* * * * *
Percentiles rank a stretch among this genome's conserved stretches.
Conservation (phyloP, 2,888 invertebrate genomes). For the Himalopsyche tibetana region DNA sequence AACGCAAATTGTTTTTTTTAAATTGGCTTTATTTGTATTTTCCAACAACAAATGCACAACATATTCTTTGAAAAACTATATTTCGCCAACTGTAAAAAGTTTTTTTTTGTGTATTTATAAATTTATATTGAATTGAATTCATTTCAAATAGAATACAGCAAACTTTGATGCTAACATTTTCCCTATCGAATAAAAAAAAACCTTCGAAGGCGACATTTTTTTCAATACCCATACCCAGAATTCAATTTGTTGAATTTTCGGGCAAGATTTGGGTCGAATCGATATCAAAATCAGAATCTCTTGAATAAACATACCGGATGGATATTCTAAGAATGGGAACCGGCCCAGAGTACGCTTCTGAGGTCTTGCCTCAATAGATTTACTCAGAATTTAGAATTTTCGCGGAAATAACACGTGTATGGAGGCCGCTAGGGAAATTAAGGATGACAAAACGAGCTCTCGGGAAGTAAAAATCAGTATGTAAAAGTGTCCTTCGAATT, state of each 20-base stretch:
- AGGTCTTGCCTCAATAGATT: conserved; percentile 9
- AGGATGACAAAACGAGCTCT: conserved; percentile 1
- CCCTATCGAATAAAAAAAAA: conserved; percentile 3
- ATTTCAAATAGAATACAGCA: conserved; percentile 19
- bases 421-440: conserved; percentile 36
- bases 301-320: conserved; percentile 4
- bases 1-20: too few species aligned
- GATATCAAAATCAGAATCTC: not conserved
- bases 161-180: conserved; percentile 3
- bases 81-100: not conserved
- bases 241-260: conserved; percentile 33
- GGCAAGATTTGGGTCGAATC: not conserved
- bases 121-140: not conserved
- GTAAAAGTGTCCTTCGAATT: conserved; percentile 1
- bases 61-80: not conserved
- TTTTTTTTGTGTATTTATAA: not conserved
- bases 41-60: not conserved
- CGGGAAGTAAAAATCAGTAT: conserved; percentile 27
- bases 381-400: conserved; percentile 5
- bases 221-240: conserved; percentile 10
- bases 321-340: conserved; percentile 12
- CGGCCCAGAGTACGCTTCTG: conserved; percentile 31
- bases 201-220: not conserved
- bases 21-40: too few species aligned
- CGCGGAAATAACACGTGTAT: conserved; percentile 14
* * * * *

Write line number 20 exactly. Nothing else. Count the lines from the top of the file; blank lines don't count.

- CGGGAAGTAAAAATCAGTAT: conserved; percentile 27